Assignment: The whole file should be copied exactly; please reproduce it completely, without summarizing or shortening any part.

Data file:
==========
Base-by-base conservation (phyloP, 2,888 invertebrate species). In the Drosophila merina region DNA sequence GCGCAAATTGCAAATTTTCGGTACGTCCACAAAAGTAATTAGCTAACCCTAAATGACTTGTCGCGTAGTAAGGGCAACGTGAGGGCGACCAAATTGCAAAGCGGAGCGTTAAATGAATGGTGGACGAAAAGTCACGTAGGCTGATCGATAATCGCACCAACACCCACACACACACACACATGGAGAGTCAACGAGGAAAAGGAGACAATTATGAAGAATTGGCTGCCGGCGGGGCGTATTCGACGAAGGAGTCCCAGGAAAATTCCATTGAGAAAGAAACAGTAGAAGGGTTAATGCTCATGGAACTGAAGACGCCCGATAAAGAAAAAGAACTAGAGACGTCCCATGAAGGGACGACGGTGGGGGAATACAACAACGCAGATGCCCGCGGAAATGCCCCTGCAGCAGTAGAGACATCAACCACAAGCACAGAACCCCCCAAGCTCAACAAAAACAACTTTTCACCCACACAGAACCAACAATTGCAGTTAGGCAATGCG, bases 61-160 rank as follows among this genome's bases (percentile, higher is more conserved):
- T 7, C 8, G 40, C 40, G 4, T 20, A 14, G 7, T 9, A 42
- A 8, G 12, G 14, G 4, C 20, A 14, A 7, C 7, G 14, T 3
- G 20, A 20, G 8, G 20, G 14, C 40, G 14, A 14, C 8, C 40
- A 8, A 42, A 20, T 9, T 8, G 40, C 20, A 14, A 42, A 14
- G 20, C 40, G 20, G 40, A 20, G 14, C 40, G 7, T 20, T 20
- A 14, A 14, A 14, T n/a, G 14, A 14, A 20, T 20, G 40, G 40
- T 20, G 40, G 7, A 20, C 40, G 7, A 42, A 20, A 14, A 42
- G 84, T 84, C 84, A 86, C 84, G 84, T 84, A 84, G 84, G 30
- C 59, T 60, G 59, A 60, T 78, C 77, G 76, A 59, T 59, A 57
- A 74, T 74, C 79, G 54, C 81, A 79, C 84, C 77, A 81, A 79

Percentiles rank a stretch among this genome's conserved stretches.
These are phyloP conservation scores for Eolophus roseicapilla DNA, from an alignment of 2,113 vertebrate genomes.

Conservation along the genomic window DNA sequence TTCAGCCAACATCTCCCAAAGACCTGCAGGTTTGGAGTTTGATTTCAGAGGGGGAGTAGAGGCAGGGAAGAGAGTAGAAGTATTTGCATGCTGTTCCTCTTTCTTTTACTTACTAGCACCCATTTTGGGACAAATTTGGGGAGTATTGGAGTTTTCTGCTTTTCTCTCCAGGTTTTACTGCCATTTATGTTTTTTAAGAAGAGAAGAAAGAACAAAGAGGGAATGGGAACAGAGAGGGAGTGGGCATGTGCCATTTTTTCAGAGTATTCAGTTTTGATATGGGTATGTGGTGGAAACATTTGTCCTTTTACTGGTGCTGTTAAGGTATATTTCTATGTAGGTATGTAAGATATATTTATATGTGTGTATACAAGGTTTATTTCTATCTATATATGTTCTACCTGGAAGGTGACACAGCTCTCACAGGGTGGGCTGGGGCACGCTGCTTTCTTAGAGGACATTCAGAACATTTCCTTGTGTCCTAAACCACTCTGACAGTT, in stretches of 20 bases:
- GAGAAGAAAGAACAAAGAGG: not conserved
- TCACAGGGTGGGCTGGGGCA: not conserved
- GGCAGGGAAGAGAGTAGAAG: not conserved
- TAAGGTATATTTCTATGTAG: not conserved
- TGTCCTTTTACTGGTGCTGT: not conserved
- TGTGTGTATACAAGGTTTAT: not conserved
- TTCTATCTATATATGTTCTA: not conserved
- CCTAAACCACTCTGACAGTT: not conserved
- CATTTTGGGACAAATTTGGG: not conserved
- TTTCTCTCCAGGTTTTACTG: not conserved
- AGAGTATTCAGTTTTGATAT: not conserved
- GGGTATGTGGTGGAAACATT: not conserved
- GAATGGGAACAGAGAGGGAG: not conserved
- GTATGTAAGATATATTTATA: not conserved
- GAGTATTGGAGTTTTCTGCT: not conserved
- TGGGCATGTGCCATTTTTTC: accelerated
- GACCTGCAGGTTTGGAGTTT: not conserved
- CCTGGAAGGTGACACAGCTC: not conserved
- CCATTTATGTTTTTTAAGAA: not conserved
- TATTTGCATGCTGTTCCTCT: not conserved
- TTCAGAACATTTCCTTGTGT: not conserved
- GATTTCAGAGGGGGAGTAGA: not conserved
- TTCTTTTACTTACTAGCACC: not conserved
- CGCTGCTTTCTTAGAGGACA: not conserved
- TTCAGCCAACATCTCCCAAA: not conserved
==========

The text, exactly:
Base-by-base conservation (phyloP, 2,888 invertebrate species). In the Drosophila merina region DNA sequence GCGCAAATTGCAAATTTTCGGTACGTCCACAAAAGTAATTAGCTAACCCTAAATGACTTGTCGCGTAGTAAGGGCAACGTGAGGGCGACCAAATTGCAAAGCGGAGCGTTAAATGAATGGTGGACGAAAAGTCACGTAGGCTGATCGATAATCGCACCAACACCCACACACACACACACATGGAGAGTCAACGAGGAAAAGGAGACAATTATGAAGAATTGGCTGCCGGCGGGGCGTATTCGACGAAGGAGTCCCAGGAAAATTCCATTGAGAAAGAAACAGTAGAAGGGTTAATGCTCATGGAACTGAAGACGCCCGATAAAGAAAAAGAACTAGAGACGTCCCATGAAGGGACGACGGTGGGGGAATACAACAACGCAGATGCCCGCGGAAATGCCCCTGCAGCAGTAGAGACATCAACCACAAGCACAGAACCCCCCAAGCTCAACAAAAACAACTTTTCACCCACACAGAACCAACAATTGCAGTTAGGCAATGCG, bases 61-160 rank as follows among this genome's bases (percentile, higher is more conserved):
- T 7, C 8, G 40, C 40, G 4, T 20, A 14, G 7, T 9, A 42
- A 8, G 12, G 14, G 4, C 20, A 14, A 7, C 7, G 14, T 3
- G 20, A 20, G 8, G 20, G 14, C 40, G 14, A 14, C 8, C 40
- A 8, A 42, A 20, T 9, T 8, G 40, C 20, A 14, A 42, A 14
- G 20, C 40, G 20, G 40, A 20, G 14, C 40, G 7, T 20, T 20
- A 14, A 14, A 14, T n/a, G 14, A 14, A 20, T 20, G 40, G 40
- T 20, G 40, G 7, A 20, C 40, G 7, A 42, A 20, A 14, A 42
- G 84, T 84, C 84, A 86, C 84, G 84, T 84, A 84, G 84, G 30
- C 59, T 60, G 59, A 60, T 78, C 77, G 76, A 59, T 59, A 57
- A 74, T 74, C 79, G 54, C 81, A 79, C 84, C 77, A 81, A 79

Percentiles rank a stretch among this genome's conserved stretches.
These are phyloP conservation scores for Eolophus roseicapilla DNA, from an alignment of 2,113 vertebrate genomes.

Conservation along the genomic window DNA sequence TTCAGCCAACATCTCCCAAAGACCTGCAGGTTTGGAGTTTGATTTCAGAGGGGGAGTAGAGGCAGGGAAGAGAGTAGAAGTATTTGCATGCTGTTCCTCTTTCTTTTACTTACTAGCACCCATTTTGGGACAAATTTGGGGAGTATTGGAGTTTTCTGCTTTTCTCTCCAGGTTTTACTGCCATTTATGTTTTTTAAGAAGAGAAGAAAGAACAAAGAGGGAATGGGAACAGAGAGGGAGTGGGCATGTGCCATTTTTTCAGAGTATTCAGTTTTGATATGGGTATGTGGTGGAAACATTTGTCCTTTTACTGGTGCTGTTAAGGTATATTTCTATGTAGGTATGTAAGATATATTTATATGTGTGTATACAAGGTTTATTTCTATCTATATATGTTCTACCTGGAAGGTGACACAGCTCTCACAGGGTGGGCTGGGGCACGCTGCTTTCTTAGAGGACATTCAGAACATTTCCTTGTGTCCTAAACCACTCTGACAGTT, in stretches of 20 bases:
- GAGAAGAAAGAACAAAGAGG: not conserved
- TCACAGGGTGGGCTGGGGCA: not conserved
- GGCAGGGAAGAGAGTAGAAG: not conserved
- TAAGGTATATTTCTATGTAG: not conserved
- TGTCCTTTTACTGGTGCTGT: not conserved
- TGTGTGTATACAAGGTTTAT: not conserved
- TTCTATCTATATATGTTCTA: not conserved
- CCTAAACCACTCTGACAGTT: not conserved
- CATTTTGGGACAAATTTGGG: not conserved
- TTTCTCTCCAGGTTTTACTG: not conserved
- AGAGTATTCAGTTTTGATAT: not conserved
- GGGTATGTGGTGGAAACATT: not conserved
- GAATGGGAACAGAGAGGGAG: not conserved
- GTATGTAAGATATATTTATA: not conserved
- GAGTATTGGAGTTTTCTGCT: not conserved
- TGGGCATGTGCCATTTTTTC: accelerated
- GACCTGCAGGTTTGGAGTTT: not conserved
- CCTGGAAGGTGACACAGCTC: not conserved
- CCATTTATGTTTTTTAAGAA: not conserved
- TATTTGCATGCTGTTCCTCT: not conserved
- TTCAGAACATTTCCTTGTGT: not conserved
- GATTTCAGAGGGGGAGTAGA: not conserved
- TTCTTTTACTTACTAGCACC: not conserved
- CGCTGCTTTCTTAGAGGACA: not conserved
- TTCAGCCAACATCTCCCAAA: not conserved